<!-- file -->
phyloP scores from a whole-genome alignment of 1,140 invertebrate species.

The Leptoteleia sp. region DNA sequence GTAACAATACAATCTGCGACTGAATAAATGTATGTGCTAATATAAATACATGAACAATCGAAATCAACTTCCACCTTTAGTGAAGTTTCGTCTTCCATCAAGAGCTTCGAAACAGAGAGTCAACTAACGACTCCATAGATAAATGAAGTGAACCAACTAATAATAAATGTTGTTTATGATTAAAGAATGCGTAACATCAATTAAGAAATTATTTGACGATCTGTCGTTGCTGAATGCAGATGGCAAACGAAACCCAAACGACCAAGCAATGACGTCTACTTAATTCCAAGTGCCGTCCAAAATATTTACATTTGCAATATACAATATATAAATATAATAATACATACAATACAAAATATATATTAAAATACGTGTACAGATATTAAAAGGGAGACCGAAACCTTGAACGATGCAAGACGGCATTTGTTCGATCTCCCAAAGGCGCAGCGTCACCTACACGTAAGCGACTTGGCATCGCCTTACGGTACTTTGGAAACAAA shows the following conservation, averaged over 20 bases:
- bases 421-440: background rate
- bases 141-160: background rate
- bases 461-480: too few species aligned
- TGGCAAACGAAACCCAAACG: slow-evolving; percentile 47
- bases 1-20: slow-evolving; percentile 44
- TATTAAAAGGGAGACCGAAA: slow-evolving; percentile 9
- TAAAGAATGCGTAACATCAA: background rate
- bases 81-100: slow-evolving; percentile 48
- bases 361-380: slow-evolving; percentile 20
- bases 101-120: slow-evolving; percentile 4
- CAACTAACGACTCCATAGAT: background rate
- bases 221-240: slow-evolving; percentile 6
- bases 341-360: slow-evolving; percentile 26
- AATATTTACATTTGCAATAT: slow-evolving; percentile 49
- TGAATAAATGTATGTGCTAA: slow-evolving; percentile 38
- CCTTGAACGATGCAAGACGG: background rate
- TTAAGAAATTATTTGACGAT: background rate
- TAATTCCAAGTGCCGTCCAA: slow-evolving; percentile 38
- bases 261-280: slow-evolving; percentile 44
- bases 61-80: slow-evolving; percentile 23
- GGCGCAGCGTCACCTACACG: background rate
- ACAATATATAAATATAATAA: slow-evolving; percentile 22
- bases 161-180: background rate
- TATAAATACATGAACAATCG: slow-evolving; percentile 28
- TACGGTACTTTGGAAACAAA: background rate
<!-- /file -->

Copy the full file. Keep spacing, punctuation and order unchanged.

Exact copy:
phyloP scores from a whole-genome alignment of 1,140 invertebrate species.

The Leptoteleia sp. region DNA sequence GTAACAATACAATCTGCGACTGAATAAATGTATGTGCTAATATAAATACATGAACAATCGAAATCAACTTCCACCTTTAGTGAAGTTTCGTCTTCCATCAAGAGCTTCGAAACAGAGAGTCAACTAACGACTCCATAGATAAATGAAGTGAACCAACTAATAATAAATGTTGTTTATGATTAAAGAATGCGTAACATCAATTAAGAAATTATTTGACGATCTGTCGTTGCTGAATGCAGATGGCAAACGAAACCCAAACGACCAAGCAATGACGTCTACTTAATTCCAAGTGCCGTCCAAAATATTTACATTTGCAATATACAATATATAAATATAATAATACATACAATACAAAATATATATTAAAATACGTGTACAGATATTAAAAGGGAGACCGAAACCTTGAACGATGCAAGACGGCATTTGTTCGATCTCCCAAAGGCGCAGCGTCACCTACACGTAAGCGACTTGGCATCGCCTTACGGTACTTTGGAAACAAA shows the following conservation, averaged over 20 bases:
- bases 421-440: background rate
- bases 141-160: background rate
- bases 461-480: too few species aligned
- TGGCAAACGAAACCCAAACG: slow-evolving; percentile 47
- bases 1-20: slow-evolving; percentile 44
- TATTAAAAGGGAGACCGAAA: slow-evolving; percentile 9
- TAAAGAATGCGTAACATCAA: background rate
- bases 81-100: slow-evolving; percentile 48
- bases 361-380: slow-evolving; percentile 20
- bases 101-120: slow-evolving; percentile 4
- CAACTAACGACTCCATAGAT: background rate
- bases 221-240: slow-evolving; percentile 6
- bases 341-360: slow-evolving; percentile 26
- AATATTTACATTTGCAATAT: slow-evolving; percentile 49
- TGAATAAATGTATGTGCTAA: slow-evolving; percentile 38
- CCTTGAACGATGCAAGACGG: background rate
- TTAAGAAATTATTTGACGAT: background rate
- TAATTCCAAGTGCCGTCCAA: slow-evolving; percentile 38
- bases 261-280: slow-evolving; percentile 44
- bases 61-80: slow-evolving; percentile 23
- GGCGCAGCGTCACCTACACG: background rate
- ACAATATATAAATATAATAA: slow-evolving; percentile 22
- bases 161-180: background rate
- TATAAATACATGAACAATCG: slow-evolving; percentile 28
- TACGGTACTTTGGAAACAAA: background rate